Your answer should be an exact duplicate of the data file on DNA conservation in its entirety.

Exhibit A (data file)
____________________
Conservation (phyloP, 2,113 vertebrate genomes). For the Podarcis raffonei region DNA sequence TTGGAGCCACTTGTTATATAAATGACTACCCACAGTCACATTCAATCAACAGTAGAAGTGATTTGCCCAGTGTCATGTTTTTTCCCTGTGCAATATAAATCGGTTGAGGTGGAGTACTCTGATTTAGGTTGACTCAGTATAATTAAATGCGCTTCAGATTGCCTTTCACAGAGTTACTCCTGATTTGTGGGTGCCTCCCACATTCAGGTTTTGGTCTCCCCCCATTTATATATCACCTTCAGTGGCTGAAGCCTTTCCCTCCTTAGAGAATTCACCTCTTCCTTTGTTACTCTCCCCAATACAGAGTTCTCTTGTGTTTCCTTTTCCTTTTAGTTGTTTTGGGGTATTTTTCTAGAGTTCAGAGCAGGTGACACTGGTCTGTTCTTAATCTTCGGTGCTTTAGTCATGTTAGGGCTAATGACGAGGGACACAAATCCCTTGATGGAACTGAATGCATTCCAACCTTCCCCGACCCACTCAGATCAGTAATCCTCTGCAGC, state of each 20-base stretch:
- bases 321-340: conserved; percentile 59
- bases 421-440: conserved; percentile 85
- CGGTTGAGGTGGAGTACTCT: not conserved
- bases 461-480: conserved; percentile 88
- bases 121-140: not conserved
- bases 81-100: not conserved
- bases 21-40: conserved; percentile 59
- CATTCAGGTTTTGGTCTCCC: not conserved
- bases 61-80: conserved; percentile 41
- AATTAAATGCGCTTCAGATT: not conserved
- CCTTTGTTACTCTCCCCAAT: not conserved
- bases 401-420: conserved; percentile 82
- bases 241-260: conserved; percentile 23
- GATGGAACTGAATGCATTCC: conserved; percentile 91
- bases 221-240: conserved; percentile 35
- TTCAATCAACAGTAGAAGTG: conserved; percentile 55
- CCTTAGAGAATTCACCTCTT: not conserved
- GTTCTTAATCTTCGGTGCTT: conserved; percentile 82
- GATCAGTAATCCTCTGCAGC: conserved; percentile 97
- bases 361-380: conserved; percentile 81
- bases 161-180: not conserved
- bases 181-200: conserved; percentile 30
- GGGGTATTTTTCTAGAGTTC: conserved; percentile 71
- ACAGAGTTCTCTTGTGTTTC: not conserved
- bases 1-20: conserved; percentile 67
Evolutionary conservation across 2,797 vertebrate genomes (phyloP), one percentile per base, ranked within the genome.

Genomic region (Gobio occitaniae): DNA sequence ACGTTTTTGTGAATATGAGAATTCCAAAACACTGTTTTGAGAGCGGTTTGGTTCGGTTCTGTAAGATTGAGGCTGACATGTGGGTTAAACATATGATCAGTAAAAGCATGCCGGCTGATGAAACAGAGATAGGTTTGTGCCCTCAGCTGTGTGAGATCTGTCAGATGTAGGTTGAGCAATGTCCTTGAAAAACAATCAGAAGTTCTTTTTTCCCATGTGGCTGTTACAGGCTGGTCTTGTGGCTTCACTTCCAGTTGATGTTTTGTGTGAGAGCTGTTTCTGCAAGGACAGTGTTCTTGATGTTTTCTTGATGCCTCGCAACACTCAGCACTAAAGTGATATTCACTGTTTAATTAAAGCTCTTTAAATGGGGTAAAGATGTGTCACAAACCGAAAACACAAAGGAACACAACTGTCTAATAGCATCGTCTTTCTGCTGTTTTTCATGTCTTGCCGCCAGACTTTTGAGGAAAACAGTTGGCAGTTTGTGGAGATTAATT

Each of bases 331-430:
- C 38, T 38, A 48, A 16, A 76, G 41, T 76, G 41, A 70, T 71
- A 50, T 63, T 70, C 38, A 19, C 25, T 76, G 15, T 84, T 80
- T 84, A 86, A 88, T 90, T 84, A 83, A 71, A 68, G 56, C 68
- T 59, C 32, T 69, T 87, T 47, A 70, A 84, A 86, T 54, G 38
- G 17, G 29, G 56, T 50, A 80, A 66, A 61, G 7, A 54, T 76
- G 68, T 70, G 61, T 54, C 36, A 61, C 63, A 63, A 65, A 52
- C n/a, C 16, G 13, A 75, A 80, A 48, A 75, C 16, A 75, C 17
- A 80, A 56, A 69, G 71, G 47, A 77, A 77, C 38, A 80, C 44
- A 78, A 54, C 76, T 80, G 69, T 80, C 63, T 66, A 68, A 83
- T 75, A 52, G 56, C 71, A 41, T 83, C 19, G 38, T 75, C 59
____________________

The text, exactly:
Conservation (phyloP, 2,113 vertebrate genomes). For the Podarcis raffonei region DNA sequence TTGGAGCCACTTGTTATATAAATGACTACCCACAGTCACATTCAATCAACAGTAGAAGTGATTTGCCCAGTGTCATGTTTTTTCCCTGTGCAATATAAATCGGTTGAGGTGGAGTACTCTGATTTAGGTTGACTCAGTATAATTAAATGCGCTTCAGATTGCCTTTCACAGAGTTACTCCTGATTTGTGGGTGCCTCCCACATTCAGGTTTTGGTCTCCCCCCATTTATATATCACCTTCAGTGGCTGAAGCCTTTCCCTCCTTAGAGAATTCACCTCTTCCTTTGTTACTCTCCCCAATACAGAGTTCTCTTGTGTTTCCTTTTCCTTTTAGTTGTTTTGGGGTATTTTTCTAGAGTTCAGAGCAGGTGACACTGGTCTGTTCTTAATCTTCGGTGCTTTAGTCATGTTAGGGCTAATGACGAGGGACACAAATCCCTTGATGGAACTGAATGCATTCCAACCTTCCCCGACCCACTCAGATCAGTAATCCTCTGCAGC, state of each 20-base stretch:
- bases 321-340: conserved; percentile 59
- bases 421-440: conserved; percentile 85
- CGGTTGAGGTGGAGTACTCT: not conserved
- bases 461-480: conserved; percentile 88
- bases 121-140: not conserved
- bases 81-100: not conserved
- bases 21-40: conserved; percentile 59
- CATTCAGGTTTTGGTCTCCC: not conserved
- bases 61-80: conserved; percentile 41
- AATTAAATGCGCTTCAGATT: not conserved
- CCTTTGTTACTCTCCCCAAT: not conserved
- bases 401-420: conserved; percentile 82
- bases 241-260: conserved; percentile 23
- GATGGAACTGAATGCATTCC: conserved; percentile 91
- bases 221-240: conserved; percentile 35
- TTCAATCAACAGTAGAAGTG: conserved; percentile 55
- CCTTAGAGAATTCACCTCTT: not conserved
- GTTCTTAATCTTCGGTGCTT: conserved; percentile 82
- GATCAGTAATCCTCTGCAGC: conserved; percentile 97
- bases 361-380: conserved; percentile 81
- bases 161-180: not conserved
- bases 181-200: conserved; percentile 30
- GGGGTATTTTTCTAGAGTTC: conserved; percentile 71
- ACAGAGTTCTCTTGTGTTTC: not conserved
- bases 1-20: conserved; percentile 67
Evolutionary conservation across 2,797 vertebrate genomes (phyloP), one percentile per base, ranked within the genome.

Genomic region (Gobio occitaniae): DNA sequence ACGTTTTTGTGAATATGAGAATTCCAAAACACTGTTTTGAGAGCGGTTTGGTTCGGTTCTGTAAGATTGAGGCTGACATGTGGGTTAAACATATGATCAGTAAAAGCATGCCGGCTGATGAAACAGAGATAGGTTTGTGCCCTCAGCTGTGTGAGATCTGTCAGATGTAGGTTGAGCAATGTCCTTGAAAAACAATCAGAAGTTCTTTTTTCCCATGTGGCTGTTACAGGCTGGTCTTGTGGCTTCACTTCCAGTTGATGTTTTGTGTGAGAGCTGTTTCTGCAAGGACAGTGTTCTTGATGTTTTCTTGATGCCTCGCAACACTCAGCACTAAAGTGATATTCACTGTTTAATTAAAGCTCTTTAAATGGGGTAAAGATGTGTCACAAACCGAAAACACAAAGGAACACAACTGTCTAATAGCATCGTCTTTCTGCTGTTTTTCATGTCTTGCCGCCAGACTTTTGAGGAAAACAGTTGGCAGTTTGTGGAGATTAATT

Each of bases 331-430:
- C 38, T 38, A 48, A 16, A 76, G 41, T 76, G 41, A 70, T 71
- A 50, T 63, T 70, C 38, A 19, C 25, T 76, G 15, T 84, T 80
- T 84, A 86, A 88, T 90, T 84, A 83, A 71, A 68, G 56, C 68
- T 59, C 32, T 69, T 87, T 47, A 70, A 84, A 86, T 54, G 38
- G 17, G 29, G 56, T 50, A 80, A 66, A 61, G 7, A 54, T 76
- G 68, T 70, G 61, T 54, C 36, A 61, C 63, A 63, A 65, A 52
- C n/a, C 16, G 13, A 75, A 80, A 48, A 75, C 16, A 75, C 17
- A 80, A 56, A 69, G 71, G 47, A 77, A 77, C 38, A 80, C 44
- A 78, A 54, C 76, T 80, G 69, T 80, C 63, T 66, A 68, A 83
- T 75, A 52, G 56, C 71, A 41, T 83, C 19, G 38, T 75, C 59